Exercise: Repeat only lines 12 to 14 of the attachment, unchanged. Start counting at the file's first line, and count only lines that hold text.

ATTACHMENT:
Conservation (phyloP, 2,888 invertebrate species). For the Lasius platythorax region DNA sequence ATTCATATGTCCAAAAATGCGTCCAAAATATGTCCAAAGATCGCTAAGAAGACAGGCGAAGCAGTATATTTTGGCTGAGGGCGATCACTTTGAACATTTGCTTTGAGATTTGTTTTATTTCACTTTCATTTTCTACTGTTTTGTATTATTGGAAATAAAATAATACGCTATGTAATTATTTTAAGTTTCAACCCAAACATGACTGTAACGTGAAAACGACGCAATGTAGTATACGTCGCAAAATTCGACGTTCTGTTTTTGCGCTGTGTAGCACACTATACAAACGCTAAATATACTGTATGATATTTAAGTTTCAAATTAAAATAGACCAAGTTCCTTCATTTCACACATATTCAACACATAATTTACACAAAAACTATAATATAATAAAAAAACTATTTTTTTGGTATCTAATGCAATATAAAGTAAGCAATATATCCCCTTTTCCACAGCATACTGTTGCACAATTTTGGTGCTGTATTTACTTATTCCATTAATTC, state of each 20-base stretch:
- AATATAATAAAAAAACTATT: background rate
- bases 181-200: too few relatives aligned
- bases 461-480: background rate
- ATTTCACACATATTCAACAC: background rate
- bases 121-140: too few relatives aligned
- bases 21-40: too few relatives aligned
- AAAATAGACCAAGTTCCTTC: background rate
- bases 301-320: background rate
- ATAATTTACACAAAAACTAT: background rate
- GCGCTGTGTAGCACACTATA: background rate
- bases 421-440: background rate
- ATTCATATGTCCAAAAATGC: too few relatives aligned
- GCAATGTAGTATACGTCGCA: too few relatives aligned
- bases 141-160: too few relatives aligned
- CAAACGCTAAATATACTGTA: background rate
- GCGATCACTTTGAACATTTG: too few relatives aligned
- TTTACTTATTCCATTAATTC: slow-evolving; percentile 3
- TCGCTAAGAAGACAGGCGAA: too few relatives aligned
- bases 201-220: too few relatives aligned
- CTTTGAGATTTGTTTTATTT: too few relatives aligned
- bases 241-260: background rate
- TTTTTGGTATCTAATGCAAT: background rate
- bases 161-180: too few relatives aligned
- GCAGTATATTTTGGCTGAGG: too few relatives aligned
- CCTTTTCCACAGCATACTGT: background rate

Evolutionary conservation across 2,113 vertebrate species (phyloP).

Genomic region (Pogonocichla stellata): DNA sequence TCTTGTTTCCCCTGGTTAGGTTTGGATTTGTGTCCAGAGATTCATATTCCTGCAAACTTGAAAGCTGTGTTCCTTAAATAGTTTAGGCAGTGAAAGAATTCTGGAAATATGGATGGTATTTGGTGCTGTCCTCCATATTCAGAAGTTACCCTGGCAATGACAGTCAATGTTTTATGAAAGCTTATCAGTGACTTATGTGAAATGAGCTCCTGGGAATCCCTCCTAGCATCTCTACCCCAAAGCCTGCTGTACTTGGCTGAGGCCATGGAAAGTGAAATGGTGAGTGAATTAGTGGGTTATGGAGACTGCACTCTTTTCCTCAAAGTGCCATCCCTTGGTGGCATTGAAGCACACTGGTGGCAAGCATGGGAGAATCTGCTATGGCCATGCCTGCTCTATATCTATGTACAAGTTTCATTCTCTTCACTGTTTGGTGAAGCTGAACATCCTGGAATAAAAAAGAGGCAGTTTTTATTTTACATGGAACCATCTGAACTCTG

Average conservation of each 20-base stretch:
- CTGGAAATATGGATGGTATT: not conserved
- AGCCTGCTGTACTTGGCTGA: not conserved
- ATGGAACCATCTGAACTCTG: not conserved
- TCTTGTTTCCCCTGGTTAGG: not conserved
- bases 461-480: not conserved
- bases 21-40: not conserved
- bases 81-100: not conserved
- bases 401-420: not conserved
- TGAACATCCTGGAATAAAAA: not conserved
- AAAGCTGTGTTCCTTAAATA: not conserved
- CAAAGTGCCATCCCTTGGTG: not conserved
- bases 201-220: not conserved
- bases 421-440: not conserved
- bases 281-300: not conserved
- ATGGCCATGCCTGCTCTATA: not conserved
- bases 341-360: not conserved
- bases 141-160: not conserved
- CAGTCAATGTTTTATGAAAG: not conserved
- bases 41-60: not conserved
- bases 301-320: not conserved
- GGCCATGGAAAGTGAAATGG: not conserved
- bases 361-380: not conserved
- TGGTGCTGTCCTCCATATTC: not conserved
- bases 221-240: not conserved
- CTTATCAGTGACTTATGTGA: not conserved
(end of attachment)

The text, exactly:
- bases 421-440: background rate
- ATTCATATGTCCAAAAATGC: too few relatives aligned
- GCAATGTAGTATACGTCGCA: too few relatives aligned